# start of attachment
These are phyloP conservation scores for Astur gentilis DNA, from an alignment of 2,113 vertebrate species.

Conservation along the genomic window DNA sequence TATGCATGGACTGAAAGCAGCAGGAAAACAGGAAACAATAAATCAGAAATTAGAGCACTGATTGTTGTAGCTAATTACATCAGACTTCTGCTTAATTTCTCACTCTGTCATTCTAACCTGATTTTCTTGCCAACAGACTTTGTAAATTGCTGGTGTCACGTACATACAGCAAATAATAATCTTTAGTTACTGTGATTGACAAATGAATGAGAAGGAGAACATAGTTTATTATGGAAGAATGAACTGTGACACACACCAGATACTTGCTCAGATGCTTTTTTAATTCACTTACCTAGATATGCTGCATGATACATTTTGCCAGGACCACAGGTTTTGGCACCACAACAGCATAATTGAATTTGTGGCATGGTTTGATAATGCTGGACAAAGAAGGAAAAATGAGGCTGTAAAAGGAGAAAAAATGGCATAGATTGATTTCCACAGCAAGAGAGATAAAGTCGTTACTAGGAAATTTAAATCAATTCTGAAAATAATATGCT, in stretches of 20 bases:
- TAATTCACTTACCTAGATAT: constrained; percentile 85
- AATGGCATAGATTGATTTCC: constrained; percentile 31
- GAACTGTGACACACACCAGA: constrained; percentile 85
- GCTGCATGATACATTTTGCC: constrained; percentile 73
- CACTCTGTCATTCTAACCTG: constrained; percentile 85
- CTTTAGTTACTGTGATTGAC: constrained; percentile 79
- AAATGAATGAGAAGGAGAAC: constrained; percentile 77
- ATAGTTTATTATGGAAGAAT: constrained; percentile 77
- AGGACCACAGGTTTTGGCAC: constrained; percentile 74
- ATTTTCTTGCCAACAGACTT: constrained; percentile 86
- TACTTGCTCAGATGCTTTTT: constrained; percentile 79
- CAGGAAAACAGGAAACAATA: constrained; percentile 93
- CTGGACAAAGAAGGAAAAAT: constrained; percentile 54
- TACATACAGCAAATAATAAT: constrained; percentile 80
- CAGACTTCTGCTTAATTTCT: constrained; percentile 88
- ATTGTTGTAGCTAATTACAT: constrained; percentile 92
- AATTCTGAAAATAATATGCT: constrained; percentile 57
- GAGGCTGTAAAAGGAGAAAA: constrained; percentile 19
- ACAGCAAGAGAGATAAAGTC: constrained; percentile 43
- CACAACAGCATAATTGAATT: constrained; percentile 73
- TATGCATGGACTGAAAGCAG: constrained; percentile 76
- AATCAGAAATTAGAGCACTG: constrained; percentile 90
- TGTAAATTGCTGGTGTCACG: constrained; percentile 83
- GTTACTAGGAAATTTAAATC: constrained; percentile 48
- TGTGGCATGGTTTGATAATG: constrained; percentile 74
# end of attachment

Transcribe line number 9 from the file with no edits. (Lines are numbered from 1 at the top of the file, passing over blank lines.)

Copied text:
- AAATGAATGAGAAGGAGAAC: constrained; percentile 77